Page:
Venezuela has claimed ownership over the Guyanese territory west of the Essequibo River since 1962. But recently, the U.N. Secretary General referred the border dispute issue to the International Court of Justice, which may issue a binding decision on the matter within the next several years. According to the O Antagonista report, Brazil's information claims that the Venezuelan government is considering siezing that territory. On Feb. 8, the Brazilian ministers visited their country's Roraima state, an area bordering Guyana and Venezuela that has seen tens of thousands of Venezuelan refugees pour across the border in recent months as unrest in the country grows.
« Last Edit: February 09, 2018, 02:24:02 PM by Crafty_Dog » Logged
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« Reply #423 on: February 09, 2018, 07:50:41 AM »

When in trouble, make war!  evil
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Denny Schlesinger
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« Reply #424 on: February 17, 2018, 01:13:01 PM »



Iran, Russia, and China's Central Role in the Venezuela Crisis
by Joseph M. Humire
Gatestone Institute
February 14, 2018
http://www.meforum.org/7206/iran-russia-and-china-central-role-in
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 U.S. Secretary of State Rex Tillerson just completed, by most accounts, a successful visit to Latin America. He began his five-nation tour by invoking the Monroe Doctrine and suggesting the Venezuelan military could manage a "peaceful transition" from the authoritarian leader Nicolás Maduro. This reminded several regional observers of President Trump's suggestion last year of a possible "military option" for Venezuela, hinting at possible U.S. or multilateral intervention to stop the country's collapse.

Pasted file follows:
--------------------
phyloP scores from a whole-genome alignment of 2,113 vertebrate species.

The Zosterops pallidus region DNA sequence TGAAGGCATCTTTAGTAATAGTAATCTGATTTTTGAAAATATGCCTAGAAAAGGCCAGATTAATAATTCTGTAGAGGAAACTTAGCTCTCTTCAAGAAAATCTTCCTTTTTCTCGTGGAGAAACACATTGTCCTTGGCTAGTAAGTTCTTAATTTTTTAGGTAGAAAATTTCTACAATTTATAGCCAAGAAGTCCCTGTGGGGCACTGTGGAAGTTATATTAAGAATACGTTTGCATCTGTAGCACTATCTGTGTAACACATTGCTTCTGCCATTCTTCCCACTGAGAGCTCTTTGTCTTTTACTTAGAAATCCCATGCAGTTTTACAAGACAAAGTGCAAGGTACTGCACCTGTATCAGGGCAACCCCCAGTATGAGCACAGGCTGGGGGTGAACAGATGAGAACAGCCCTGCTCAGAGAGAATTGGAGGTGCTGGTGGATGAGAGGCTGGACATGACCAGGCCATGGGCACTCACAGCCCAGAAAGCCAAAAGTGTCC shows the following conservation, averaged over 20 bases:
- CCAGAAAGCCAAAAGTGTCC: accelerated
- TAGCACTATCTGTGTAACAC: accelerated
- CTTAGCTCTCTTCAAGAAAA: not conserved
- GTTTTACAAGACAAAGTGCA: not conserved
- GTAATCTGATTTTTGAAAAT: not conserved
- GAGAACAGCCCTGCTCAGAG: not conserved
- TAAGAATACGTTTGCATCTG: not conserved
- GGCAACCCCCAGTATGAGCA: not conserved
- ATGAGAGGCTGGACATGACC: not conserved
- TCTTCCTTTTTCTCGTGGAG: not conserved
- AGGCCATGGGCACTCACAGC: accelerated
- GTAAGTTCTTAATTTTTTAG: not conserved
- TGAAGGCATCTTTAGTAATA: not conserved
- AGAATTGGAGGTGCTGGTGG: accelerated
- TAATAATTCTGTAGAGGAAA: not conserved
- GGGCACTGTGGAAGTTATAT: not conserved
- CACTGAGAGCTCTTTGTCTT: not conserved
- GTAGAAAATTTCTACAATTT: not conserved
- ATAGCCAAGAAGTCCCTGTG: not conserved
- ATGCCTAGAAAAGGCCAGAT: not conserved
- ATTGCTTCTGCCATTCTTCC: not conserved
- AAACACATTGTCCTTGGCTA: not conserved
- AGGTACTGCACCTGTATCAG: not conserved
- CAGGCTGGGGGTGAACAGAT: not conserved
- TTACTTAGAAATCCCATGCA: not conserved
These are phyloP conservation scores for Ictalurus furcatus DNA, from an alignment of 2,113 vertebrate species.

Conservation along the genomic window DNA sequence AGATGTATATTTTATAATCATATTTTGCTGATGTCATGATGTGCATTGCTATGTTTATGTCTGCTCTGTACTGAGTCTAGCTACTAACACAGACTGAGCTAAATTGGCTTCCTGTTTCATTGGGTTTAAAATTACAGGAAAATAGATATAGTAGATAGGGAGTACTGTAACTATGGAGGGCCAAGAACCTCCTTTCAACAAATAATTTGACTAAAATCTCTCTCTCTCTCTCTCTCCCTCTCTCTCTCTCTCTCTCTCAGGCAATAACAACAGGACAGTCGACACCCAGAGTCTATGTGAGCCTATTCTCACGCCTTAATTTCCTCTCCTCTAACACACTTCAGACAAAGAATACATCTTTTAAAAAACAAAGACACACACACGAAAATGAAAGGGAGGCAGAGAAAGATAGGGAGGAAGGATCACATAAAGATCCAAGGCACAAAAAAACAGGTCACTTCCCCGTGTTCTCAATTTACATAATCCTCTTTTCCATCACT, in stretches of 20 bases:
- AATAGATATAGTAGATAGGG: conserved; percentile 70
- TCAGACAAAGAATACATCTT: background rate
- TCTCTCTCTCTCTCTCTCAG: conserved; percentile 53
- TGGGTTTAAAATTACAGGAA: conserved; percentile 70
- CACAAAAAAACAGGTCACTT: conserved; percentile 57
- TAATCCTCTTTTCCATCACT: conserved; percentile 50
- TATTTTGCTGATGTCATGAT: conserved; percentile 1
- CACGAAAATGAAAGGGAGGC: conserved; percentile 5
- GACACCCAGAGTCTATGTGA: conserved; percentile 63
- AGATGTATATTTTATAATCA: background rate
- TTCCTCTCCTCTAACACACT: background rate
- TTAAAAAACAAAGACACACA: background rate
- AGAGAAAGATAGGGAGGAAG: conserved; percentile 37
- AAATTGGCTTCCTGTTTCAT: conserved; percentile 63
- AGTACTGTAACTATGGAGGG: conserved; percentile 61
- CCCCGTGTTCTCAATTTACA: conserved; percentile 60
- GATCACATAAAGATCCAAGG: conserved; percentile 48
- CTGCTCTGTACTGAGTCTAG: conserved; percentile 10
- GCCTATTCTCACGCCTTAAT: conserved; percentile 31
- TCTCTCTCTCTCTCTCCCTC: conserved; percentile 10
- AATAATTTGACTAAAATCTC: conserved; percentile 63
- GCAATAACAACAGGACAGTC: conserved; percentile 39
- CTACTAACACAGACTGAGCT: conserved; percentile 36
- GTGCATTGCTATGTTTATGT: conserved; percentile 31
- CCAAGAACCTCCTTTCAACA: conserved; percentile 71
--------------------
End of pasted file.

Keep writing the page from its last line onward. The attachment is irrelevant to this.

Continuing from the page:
Any party in the Western Hemisphere seeking to undertake military intervention in Venezuela— including Venezuela's own military—must take into account the role Iran, Russia and China have played in the crisis. Russia and China were prominently mentioned by Tillerson during his visit to the region; Iran, however, was notably absent from his remarks.

Most regional analysts will likely agree that Venezuela has become a Cuban-occupied country. With more than 30,000 Cubans embedded in Venezuela, many of whom are part of the intelligence and security apparatus, it's clear that the Castro brothers played an integral role in the country's collapse. However, this narrative of Cuban intervention misses two key points. First, it fails to identify precisely Cuba's role in Venezuela, and, secondly, it ignores the presence and influence of other key extra-regional actors.

External support from China, Russia, and Cuba has contributed significantly to propping up the Venezuelan government during the last decade.

Of these, Russia and China are perhaps the two most visible. As in Syria, and, historically, in Central America, Russia is the primary supplier of military aidand technical support to the Venezuelan armed forces. Venezuela represents 75% of Russia's total foreign military sales in the region, accounting for more than $11 billion in arms sales.

Additionally, the Russian state-owned energy firm, Rosneft, has provided Venezuela with an estimated $17 billion in financing since 2006. Moscow has leveraged its collateral deals to acquire expanded stakes in Venezuela's oilfields—specifically, the heavy-crude Orinoco belt—providing Russia greater control of Venezuela's strategic energy assets.